Mike did an incredible job outlining the process of "slicing pie" with some hands on real world examples here that are backed up by facts and data. In the world of business, I believe as Charlie Munger says, "never underestimate the power of incentives." Slicing Pie addresses incentives and reward for those who work hard within a company to get it started and do whatever it takes to ensure it is started. Are you one of those people? If you're one of those people, who will do any thing to ensure your company is successful, and others are inspired by your tenacity, that is a good thing. I believe you should be rewarded for your hard work, even if you have a perfect partnership team you trust. Incentives and reward will make you as a leader feel valued, by perhaps having a few extra bites of the "pie." Worried you started your business already without this model? Well, Mike addresses this too, it might take a few extra minutes to address, but it's worth it in the end. Nip it in the bud now, and pick up a copy of this book and make sure all your partners are on board and read it too.
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on April 26, 2015
I'll start with an echo from a few of the reviews, "I wish I had access to this rather moral method years ago." I'm an indie filmmaker, and am now also creating two media based tech startups. In one film from a few years ago, my two partners would justify their producer credit by bringing in an actor or two and enough cash to at least pay the actors the SAG minimum, having "industry" connections, and filling out the Screen Actor's Guild paperwork. This was enough in their mind to justify their 2/3 stake.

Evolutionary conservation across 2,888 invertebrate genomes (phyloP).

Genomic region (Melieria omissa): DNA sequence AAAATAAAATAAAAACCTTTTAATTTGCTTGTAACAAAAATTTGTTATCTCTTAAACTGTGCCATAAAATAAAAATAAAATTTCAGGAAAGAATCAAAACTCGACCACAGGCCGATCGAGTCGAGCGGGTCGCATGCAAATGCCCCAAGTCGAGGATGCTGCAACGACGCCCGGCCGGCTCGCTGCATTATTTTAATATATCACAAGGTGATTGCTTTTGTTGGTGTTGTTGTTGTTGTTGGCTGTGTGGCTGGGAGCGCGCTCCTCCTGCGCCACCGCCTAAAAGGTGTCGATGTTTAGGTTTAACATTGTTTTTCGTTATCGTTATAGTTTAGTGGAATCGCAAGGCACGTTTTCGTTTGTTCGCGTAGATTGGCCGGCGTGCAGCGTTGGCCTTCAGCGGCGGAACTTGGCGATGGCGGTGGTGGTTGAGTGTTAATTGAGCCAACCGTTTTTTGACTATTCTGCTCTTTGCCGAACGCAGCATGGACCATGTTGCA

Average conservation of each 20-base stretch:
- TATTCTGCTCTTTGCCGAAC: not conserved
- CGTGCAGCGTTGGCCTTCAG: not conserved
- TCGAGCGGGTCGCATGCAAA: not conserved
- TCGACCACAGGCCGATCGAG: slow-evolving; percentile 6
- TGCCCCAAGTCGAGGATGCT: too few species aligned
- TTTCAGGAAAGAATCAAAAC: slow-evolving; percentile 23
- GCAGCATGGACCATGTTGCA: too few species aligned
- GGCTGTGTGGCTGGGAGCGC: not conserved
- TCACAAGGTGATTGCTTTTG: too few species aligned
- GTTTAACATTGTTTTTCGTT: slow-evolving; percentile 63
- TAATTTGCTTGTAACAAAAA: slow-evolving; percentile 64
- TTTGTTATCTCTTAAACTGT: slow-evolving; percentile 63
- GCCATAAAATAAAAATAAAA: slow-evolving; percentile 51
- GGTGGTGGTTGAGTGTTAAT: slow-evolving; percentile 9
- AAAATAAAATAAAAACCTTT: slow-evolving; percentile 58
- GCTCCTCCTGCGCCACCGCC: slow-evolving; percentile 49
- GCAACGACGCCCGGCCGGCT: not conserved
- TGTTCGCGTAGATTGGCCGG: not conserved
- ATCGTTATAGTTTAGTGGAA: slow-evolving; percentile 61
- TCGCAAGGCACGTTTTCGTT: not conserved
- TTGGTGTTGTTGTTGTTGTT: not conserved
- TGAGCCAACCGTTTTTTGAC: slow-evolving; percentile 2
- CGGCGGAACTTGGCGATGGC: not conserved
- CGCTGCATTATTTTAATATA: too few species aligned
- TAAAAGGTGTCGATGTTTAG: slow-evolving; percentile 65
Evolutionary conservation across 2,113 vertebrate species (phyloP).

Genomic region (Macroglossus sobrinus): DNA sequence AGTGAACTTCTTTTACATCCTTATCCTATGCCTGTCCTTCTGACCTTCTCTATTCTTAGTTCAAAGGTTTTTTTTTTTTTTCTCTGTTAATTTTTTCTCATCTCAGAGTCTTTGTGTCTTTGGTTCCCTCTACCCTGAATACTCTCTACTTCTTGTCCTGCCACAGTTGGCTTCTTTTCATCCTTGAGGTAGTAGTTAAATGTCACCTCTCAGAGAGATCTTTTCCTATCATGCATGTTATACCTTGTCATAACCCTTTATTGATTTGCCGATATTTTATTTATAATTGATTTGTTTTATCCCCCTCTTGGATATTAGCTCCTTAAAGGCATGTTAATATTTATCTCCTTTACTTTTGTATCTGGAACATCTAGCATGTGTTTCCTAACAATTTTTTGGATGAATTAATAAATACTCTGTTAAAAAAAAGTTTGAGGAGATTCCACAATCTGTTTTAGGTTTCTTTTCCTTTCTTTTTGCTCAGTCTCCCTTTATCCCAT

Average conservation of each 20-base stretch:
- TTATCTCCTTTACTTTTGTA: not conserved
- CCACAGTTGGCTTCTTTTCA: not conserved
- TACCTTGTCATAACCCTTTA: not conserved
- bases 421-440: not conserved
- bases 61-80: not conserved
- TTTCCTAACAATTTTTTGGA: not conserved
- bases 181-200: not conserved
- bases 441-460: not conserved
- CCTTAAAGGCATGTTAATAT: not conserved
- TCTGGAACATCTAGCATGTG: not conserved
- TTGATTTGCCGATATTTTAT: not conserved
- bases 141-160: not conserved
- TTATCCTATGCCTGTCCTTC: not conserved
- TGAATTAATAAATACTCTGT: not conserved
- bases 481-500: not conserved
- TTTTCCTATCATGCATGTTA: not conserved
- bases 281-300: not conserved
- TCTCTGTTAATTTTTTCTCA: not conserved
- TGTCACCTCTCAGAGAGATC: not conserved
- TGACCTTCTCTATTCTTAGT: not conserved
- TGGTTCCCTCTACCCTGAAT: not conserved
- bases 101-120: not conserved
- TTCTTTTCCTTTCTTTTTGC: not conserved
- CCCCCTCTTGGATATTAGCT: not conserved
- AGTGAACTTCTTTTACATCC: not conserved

My tasks were, on spec no less: write the script (several drafts), find and audition actors and crew, schedule a complicated shoot, secure favors for equipment and locations, build sets, order and pay for props on eBay, corral actors and crew on set, direct and DP, and make sure no one got hurt or worse, killed as there were horses in the story. Then, I sat in a dark room for months editing by myself as my other producers couldn't find the cash to pay an assistant, and it was below them to offer assistance themselves as they were producers.

Then as I tried to assert the original budget for my work and withheld the master for the film, they took it upon themselves to release a rough cut from a screener DVD. I've yet to see any royalties or any of the line items in the budget for tasks I performed.

Now I'm not saying "Slicing Pie" would have been a workable solution with them. However I would have found out a lot sooner that they weren't good people as they probably wouldn't have been open to utilizing the pie anyway.
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on May 23, 2015
Mike's logical approach to dynamic equity splits is a very welcome alternative to the traditional fixed split structure. This book goes into detail about the process and gives several great examples for various scenarios an entrepreneur is likely to encounter.

My one recommendation on the book is that more time should be spent explaining alternatives to putting 100% of the company into the grunt pool and discussing why you might choose to use less in certain scenarios.